Social innovation toolkit: How to think in new boxes.
How does a not-for-profit organisation or NGO go about working innovatively, and find new solutions to complex social problems? Although cases of innovative projects are all around us, these anecdotes may not help organisations be more systematic about innovation. Project innovation: Social innovation toolkit has just been launched as a response to this problem, providing a framework that can be used by mission driven organisations to work innovatively. The overarching aim of the project is “to encourage people to deeply understand the underlying causes of the varied social issues and seek out creative strategies that might redefine their goals, reframe their programs and ventures, and suggest unique solutions that have greater impact than more traditional approaches.”
The project is the result of a collaboration between the Teacher’s College of Columbia University, the creative agency Leroy + Clarkson, the Rockefeller Foundation and the Young Foundation.
The toolkit consists of four components: innovation mindset, stories, methods and skills. These are outlined on the project website which is both easy to navigate and pleasing to the eye. As well as a simple site structure and attractive layout it offers advice that can perhaps be summarised as follows: to think differently, you need to work differently. According to the toolkit, organisations must:
1) Develop an innovative mindset.
Before looking outwards to the world of social problems, an organisation needs to reflect on its own practices. In particular, its theory of change needs to be supported by the methods and tools it uses to achieve its social mission. According to the project team, “organisations operate on frequencies that define the taken for granted ways of thinking and acting on a daily basis. Organizational frequencies determine what seems like effective movement towards achieving outcomes as well as what gets noted as creative or innovative amendments to those approaches. Frequencies include the language used to talk about problems and solutions, workspaces, and temporal rhythms of work.” The first task is to identify the ‘frequency’ that an organisation operates on. These could be: the ‘bureaucratic frequency’, made up of an organisation’s unquestioned habits and routines and language; the ‘creative frequency’, made up of activities that break up these habitual processes, and the ‘innovative frequency’, made up of actions that break up taken for granted assumptions in existing thought and action. Second, an organisation needs to bring together research, thought and action instead of treating them as separate: a combination termed as ‘deep thinking’. Third, the toolkit suggests that the definition of impact needs to be expanded beyond just the immediate outcomes of a project.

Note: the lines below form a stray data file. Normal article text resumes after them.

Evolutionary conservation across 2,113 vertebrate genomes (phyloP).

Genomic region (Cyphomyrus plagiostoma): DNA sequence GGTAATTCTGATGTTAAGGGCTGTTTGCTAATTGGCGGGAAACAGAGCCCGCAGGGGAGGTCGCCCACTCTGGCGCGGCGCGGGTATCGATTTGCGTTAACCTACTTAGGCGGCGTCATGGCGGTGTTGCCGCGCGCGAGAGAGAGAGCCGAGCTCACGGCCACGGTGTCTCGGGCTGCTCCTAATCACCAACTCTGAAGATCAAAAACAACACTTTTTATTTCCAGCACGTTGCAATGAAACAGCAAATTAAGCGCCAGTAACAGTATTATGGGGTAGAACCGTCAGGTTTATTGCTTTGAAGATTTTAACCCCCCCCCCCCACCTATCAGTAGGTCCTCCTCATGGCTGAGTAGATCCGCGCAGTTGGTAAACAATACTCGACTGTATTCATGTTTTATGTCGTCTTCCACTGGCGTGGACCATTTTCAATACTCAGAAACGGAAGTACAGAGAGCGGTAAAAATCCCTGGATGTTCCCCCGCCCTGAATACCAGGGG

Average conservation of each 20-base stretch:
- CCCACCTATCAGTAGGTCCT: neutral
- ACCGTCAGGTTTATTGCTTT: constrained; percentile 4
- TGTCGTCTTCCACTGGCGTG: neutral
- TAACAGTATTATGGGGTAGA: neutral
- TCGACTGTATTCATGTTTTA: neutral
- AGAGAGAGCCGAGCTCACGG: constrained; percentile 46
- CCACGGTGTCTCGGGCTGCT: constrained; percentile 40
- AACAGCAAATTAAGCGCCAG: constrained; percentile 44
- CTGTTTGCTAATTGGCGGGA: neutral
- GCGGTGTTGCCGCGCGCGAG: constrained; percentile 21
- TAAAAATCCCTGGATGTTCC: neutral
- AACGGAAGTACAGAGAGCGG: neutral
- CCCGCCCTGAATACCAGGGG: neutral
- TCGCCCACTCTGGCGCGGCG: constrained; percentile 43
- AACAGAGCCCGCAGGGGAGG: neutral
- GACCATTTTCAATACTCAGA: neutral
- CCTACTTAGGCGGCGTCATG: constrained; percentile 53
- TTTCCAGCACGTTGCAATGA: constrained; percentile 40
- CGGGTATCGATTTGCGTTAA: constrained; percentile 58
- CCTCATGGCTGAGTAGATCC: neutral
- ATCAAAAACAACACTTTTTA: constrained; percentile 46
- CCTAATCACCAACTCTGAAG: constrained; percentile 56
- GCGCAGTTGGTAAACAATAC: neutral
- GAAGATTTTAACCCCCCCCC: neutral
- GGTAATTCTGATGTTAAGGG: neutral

2) Adopt Sideways Learning.
According to the project team, “sideways learning is also known as lateral learning, horizontal learning, and peer-to-peer learning.” Essentially, this means carrying out research to better understand issues in order to develop potential solutions: “sideways learning involved networking, community exchange and the creation of participatory cultures, where may different stakeholders across typical roles and responsibilities form learning communities to better understand problems and define possible solutions.” The methods they highlight include: question, survey, interview, data analysis and self-reflection.
3) Use methods that foster participation.
Another important plank of the toolkit is participation. Public participation is necessary both to better understand the needs of communities but also to engage those communities in the development of solutions: “Through a process of creation, stakeholders will better represent their unique perspectives to assist in naming problems within communities and brainstorm potential solutions that catalyse social change.” They provide in-depth accounts of how to use the following ‘methods’: dialogue, create, presentation, critique and stewardship.
4) Embrace Competition.
To many, innovation and competition go hand in hand. This toolkit highlights the motivating force competition can provide. Organisations need to create a space where ideas can be shared and incentives provided for people to bring forward their perspective. Incentives, such as prizes, can also reduce barriers to participation and keep participants engaged. Here, methods include brainstorm, facilitation, cross-sector analysis, network and space.
Innovators have classically emphasised the old adage of ‘thinking outside of the box.’ However boxes can be useful: they provide a structure to think around. This is why toolkits such as this one are important. Developed using a wide range of expertise, this toolkit goes beyond just the anecdotal and provides a practical framework that organisations can use to ‘do’ innovation. As a result, social innovation becomes more accessible to any organisation or individual that wishes to participate in it. To view the toolkit, visit http://www.socialinnovationtoolkit.com.